Home Page | Photos | Video | Forum | Most Popular | Special Reports | Biz China Weekly
Make Us Your Home Page
World
Most Searched: Antarctic rescue  Mandela  Syria   Thailand  Ukraine  

NHK officials' wrong remarks on history prompt mounting criticism in Japan

English.news.cn   2014-02-19 23:20:04
 • Provocative statements by Katsuto Momii and Naoki Hyakuta have been widely criticized in Japan.
 • Several major newspapers published editorials, condemning their false theories.
 • The comments of the two NHK senior officials were strongly condemned by China and South Korea.

 

TOKYO, Feb. 19 (Xinhua) -- Provocative statements by Katsuto Momii, the head of Japan's public broadcaster NHK, and its board member Naoki Hyakuta on Japan's invasion history have been widely criticized in Japan.

Several major newspapers published editorials, condemning their false theories. Tokyo News pointed out that Momii's move to normalize the "comfort women" issue would let people question his qualification to perform as public media's leader.

"The Japanese government should reflect itself. It is the new board members appointed by the Shinzo Abe's government that destabilized the publicity of NHK,"said Nihon Keizai Shimbun in its editorial. "NHK should maintain an organization structure independent of the government."

Momii told his first press conference as NHK president on Jan. 25 that "comfort women", who were forcibly recruited as sex slavery for Japanese soldiers during World War II, were used in " every country" and that the practice should not be judged by " today's morality."

His remarks was followed by Naoki Hyakuta, a novelist and member of NHK's decision-making body, who said earlier this month that the 1937 Nanjing Massacre in China had never happened, adding that the United States sought to cover up its own "crimes" such as the atomic bombings of Hiroshima and Nagasaki by holding trials of Japan's wartime leaders.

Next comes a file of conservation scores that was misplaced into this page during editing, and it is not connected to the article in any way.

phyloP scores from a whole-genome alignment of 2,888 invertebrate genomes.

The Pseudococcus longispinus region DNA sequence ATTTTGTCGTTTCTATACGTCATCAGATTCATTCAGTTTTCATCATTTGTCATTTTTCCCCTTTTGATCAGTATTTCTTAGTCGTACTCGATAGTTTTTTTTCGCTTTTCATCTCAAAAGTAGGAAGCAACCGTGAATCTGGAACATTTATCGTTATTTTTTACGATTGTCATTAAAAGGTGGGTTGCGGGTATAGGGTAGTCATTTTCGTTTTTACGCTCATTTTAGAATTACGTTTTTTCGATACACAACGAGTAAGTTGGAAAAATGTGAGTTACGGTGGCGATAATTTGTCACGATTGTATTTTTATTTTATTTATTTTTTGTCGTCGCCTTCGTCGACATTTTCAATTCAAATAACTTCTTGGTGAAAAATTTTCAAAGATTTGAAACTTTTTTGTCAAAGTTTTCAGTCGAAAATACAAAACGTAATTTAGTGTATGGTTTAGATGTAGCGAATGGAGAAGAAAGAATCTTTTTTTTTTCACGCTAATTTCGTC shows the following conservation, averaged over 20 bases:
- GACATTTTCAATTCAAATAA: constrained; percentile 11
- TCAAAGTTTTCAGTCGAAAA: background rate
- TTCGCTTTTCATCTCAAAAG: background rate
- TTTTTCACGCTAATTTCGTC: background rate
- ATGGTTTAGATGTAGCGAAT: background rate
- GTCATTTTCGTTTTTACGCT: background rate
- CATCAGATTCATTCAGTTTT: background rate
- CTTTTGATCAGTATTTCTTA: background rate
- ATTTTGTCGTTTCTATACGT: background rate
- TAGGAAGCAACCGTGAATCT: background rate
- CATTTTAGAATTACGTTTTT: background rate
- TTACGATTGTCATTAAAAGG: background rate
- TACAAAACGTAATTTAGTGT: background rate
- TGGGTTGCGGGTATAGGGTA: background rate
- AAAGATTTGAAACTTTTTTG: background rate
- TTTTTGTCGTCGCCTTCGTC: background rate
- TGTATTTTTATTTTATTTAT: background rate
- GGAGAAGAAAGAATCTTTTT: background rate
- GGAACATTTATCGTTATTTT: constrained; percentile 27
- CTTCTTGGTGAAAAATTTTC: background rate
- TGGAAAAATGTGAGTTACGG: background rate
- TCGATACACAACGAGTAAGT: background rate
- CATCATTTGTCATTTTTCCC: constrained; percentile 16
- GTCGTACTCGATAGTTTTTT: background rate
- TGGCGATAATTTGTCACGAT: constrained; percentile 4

The president of Democratic Party of Japan Banri Kaieda said last Saturday: "The Prime Minister (Abe) recommended his friends to NHK. Those people repeatedly made some remarks out of common sense. There must be the Prime Minister's thoughts in them."

According to local media, NHK has received more than 16,000 pieces of proposals from audiences to Momii, of which nearly 60 percent criticized his remarks.

Momii expressed "sincere remorse" on Tuesday amid mounting criticism of his remarks distorting Japanese wartime atrocities at the General Council of ruling Liberal Democratic Party, saying he would make a statement more cautiously in future, Japan's Kyodo News agency reported.

The comments of the two NHK senior officials were strongly condemned by China and South Korea, who suffered Japanese aggression. The U.S. ambassador to Japan also refused an interview with NHK on Monday partly due to the provocative statements.

Related:

China urges int'l alert for Japanese comments

BEIJING, Feb. 19 (Xinhua) -- China on Wednesday urged the international community to be on alert for any comments which attempt to vindicate Japan's invasion history and challenge post-war world order.

Chinese Foreign Ministry spokesperson Hua Chunying's comments came in response to a question regarding recent Japanese comments.  Full story

Japan's historical denialism "destructive": Washington Post

BEIJING, Feb. 14 (Xinhua) -- A major U.S. newspaper has joined the international outcry over the historical denialism of leaders of Japan's public broadcaster NHK and asked Japanese Prime Minister Shinzo Abe to condemn these comments with "equal clarity."

The new NHK Chairman Katsuto Momii told a news conference on Jan. 25 that "comfort women" -- an euphemism for women forced to work in Japanese wartime military brothels -- were common in countries at war at that time, and that media "cannot say left when the government says right."  Full story

Editor: Yang Lina
分享
Related News
Home >> World            
Most Popular English Forum  
Top News  >>
Photos  >>
Video  >>
Top Science News Latest News  
  Special Reports  >>
010020070750000000000000011108171331282471